By Bruce Mills
I am teaching the book of Romans in my Sunday School class, and we are working our way through chapter 6. This past Sunday, part of what we studied was verse 3 which begins with this clause: “Or do you not know that all of us who have been baptized into Christ Jesus…”
This raises the obvious question, what does it mean to be baptized into Christ? The first place to start if we are to gain an understanding is with the word “baptism.”
When John the Baptist baptized people, it was “a baptism of repentance for the forgiveness of sins” (Mark 1:4). So the clear and obvious intent was a turning to righteousness. In receiving John’s baptism, the sinner renounced his sin and through symbolic cleansing, identified himself with the Messiah and His righteousness. Thus, baptism uniquely represented identification.
The word which is used here translated “baptized” is the Greek word baptizō. It means “to immerse.” It is used that way in both Scripture (Luke 16:24, John 3:23, Acts 8:38) and in ancient secular Greek literature. It was used when referring to dying cloth a different color, a process which requires immersing the fabric under water. It was used of someone drowning, which requires that the person be under the surface of the water. It was used of a ship sinking, which results in the ship being under the water.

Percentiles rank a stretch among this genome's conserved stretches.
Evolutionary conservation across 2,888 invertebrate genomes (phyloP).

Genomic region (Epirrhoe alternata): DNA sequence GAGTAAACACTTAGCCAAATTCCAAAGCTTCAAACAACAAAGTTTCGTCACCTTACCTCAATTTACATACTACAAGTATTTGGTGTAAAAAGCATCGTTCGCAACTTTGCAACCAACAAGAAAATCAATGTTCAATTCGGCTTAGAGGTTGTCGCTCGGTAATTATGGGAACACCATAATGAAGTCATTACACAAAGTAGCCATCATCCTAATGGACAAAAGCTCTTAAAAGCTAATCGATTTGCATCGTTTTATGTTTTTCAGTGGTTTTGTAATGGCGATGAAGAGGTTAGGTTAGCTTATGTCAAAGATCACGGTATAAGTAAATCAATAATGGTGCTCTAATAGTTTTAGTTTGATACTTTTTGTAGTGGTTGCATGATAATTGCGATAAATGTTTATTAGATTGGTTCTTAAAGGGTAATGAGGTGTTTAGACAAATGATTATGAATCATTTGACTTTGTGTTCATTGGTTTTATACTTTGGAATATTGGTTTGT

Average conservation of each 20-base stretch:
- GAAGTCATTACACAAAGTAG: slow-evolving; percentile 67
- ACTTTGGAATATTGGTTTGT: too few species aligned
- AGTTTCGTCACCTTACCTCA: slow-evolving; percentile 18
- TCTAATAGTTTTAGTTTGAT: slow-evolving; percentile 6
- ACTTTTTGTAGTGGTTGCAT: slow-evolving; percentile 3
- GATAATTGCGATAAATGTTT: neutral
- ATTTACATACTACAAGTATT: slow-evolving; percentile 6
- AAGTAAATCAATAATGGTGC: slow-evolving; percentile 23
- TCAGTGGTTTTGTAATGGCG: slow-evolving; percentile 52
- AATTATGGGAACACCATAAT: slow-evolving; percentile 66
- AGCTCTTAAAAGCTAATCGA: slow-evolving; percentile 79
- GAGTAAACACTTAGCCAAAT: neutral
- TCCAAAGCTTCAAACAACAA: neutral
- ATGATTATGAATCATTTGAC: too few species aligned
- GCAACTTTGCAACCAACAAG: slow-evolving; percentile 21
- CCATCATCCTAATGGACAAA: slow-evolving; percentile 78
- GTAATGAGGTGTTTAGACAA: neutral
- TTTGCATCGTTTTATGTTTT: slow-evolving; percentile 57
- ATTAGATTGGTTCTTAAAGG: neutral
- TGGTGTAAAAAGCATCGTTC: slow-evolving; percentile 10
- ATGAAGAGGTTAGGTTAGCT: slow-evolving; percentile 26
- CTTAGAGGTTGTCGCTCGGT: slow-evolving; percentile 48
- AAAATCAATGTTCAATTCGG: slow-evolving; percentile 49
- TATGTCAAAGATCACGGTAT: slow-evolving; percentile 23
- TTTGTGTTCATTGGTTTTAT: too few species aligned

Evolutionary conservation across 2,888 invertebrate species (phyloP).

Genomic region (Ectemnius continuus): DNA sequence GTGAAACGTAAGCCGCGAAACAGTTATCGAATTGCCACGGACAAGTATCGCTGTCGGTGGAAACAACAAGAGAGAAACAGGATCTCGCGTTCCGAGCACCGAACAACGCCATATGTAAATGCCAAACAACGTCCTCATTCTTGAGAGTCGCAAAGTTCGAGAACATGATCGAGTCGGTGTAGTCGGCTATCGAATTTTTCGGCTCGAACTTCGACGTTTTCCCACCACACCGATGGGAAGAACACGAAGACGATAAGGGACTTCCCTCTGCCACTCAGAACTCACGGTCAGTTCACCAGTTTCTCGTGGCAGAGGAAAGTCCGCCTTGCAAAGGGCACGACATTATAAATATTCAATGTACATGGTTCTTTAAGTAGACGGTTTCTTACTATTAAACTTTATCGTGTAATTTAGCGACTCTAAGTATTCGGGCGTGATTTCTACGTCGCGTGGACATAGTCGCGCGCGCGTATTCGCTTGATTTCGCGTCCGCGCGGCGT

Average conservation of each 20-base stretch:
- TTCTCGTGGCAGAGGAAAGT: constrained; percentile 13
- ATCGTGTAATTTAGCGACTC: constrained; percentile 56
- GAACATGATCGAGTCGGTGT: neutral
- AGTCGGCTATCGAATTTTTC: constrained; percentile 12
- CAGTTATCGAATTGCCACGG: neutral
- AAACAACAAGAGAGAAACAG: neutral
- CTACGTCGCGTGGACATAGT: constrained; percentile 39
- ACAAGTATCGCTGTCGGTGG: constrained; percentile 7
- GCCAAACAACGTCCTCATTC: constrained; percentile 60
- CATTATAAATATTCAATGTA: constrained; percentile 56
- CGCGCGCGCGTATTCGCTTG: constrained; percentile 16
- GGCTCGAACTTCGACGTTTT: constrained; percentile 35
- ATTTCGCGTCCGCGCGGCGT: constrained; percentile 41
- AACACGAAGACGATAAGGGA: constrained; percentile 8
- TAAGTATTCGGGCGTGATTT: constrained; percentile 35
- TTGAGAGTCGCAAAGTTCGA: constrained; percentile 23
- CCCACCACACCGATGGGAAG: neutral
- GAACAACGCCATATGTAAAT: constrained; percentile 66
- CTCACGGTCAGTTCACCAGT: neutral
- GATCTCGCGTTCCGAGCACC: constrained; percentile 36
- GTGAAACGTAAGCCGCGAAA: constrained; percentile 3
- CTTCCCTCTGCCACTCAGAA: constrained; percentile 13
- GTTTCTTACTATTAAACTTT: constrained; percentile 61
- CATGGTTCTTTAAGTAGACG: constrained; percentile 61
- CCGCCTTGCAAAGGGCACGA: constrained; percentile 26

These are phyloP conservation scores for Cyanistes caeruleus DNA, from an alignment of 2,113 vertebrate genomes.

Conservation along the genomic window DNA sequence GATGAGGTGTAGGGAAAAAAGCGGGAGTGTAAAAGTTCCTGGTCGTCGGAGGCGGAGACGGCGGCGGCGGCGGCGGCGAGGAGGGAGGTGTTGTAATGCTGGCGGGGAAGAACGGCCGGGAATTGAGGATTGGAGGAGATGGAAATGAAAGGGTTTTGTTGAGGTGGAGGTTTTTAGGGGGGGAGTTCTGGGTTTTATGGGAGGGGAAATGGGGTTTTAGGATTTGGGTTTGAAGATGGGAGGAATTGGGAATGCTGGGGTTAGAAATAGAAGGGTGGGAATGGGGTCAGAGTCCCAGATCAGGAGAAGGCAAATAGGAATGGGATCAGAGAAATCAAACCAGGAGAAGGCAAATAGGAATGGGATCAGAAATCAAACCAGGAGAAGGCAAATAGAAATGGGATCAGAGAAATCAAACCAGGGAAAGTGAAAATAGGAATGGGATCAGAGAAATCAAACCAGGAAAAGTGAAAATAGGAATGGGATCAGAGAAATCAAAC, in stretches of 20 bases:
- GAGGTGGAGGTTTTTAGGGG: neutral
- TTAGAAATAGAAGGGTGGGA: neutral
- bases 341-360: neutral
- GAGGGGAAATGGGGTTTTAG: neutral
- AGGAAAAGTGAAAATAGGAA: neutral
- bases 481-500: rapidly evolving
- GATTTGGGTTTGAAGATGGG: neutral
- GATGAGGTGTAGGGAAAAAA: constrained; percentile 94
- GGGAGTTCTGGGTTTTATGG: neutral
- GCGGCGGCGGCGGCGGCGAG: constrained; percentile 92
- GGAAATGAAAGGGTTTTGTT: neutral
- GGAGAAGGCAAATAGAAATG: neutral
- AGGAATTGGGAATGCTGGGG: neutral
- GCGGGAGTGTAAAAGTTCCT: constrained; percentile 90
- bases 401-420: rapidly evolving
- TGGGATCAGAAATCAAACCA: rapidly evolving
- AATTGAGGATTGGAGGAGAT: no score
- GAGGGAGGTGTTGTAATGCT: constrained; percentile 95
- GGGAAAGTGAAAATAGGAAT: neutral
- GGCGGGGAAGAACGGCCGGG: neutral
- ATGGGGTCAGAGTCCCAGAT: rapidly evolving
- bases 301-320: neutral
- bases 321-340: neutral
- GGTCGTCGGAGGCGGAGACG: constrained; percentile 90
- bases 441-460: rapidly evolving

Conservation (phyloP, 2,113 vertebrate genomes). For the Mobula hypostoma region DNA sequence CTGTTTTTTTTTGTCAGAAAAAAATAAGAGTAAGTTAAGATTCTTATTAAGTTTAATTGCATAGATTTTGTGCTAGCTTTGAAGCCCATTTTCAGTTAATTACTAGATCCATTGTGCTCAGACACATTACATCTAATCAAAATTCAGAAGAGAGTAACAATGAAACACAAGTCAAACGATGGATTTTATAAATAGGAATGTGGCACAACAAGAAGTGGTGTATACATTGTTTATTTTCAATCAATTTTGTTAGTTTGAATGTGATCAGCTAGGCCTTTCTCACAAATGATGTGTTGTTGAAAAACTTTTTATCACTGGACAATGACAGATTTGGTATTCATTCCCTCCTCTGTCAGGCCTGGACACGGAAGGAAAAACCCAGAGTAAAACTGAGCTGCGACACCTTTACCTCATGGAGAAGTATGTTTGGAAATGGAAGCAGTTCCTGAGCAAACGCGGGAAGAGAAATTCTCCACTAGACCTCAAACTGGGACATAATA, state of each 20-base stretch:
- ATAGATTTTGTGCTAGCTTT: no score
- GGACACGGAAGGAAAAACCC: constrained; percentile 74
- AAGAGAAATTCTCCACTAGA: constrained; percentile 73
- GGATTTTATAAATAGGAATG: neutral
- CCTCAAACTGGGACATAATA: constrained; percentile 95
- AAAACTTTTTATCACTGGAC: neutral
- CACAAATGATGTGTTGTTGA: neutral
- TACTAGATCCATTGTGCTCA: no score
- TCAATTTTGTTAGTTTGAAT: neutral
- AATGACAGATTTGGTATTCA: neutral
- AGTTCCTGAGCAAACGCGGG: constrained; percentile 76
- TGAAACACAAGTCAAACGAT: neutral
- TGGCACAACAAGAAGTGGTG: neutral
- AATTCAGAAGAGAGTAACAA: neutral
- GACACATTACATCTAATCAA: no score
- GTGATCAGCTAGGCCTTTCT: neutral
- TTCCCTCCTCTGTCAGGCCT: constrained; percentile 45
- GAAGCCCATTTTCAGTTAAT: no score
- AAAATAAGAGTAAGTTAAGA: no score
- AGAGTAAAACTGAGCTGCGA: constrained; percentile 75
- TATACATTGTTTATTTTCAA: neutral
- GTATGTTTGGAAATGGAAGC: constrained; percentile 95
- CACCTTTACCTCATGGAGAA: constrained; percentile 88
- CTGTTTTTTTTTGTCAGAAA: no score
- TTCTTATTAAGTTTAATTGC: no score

When the KJV translators came to this word in the Greek text, the Church of England was already practicing sprinkling as the method of baptism. So rather than translating the word in accordance with its meaning, they simply transliterated the word and created a new English word “baptize,” and thereby avoided having to go against the accepted standard in the Church. But the word clearly means “to immerse.”
But there is more to this than simply meets the eye. To really understand what Paul was saying here, we need to go a little further into the original Greek. There were two closely related words for baptism in the Greek language, and they have slightly different nuances to their meanings. The first word is baptō and it means “to dip into.” It is also used in Scripture a few times (Luke 16:24, John 13:26, Rev. 19:13). It is a synonym for baptizō, but baptizō is the more intensified form which means “to immerse.” Now, you might ask, “Well, dip…immerse…what’s the difference?” Here’s the difference: the word baptō refers to a temporary immersion which has no significant, lasting impact on the item immersed. But baptizō implies a permanent change or impact upon the item which is immersed.
The clearest example of the difference in how these two words were used by the Greek poet and physician Nicander about 200 BC. He wrote a recipe for making pickles, and it’s helpful for us because it uses both words. Nicander said that to make a pickle, the cucumber should first be “dipped” (baptō) into boiling water and then “immersed” (baptizō) in the vinegar solution. Both verbs concern immersing the cucumber into a solution, but the first is temporary. The second, the act of “baptizing” the cucumber, produces a permanent change in the vegetable, both in its nature and taste.
And when something is immersed into something else, it comes out different than when it went in. Notice that in the examples I gave of how the word baptizō was used in secular Greek literature, there was definitely a lasting and permanent impact upon the item which was immersed. If it was a garment which was being dyed, it came out a different color which was permanent. If it was a ship which sank, it was permanently beneath the water. And if it was a person who drowned, there was definitely a lasting impact to that immersion.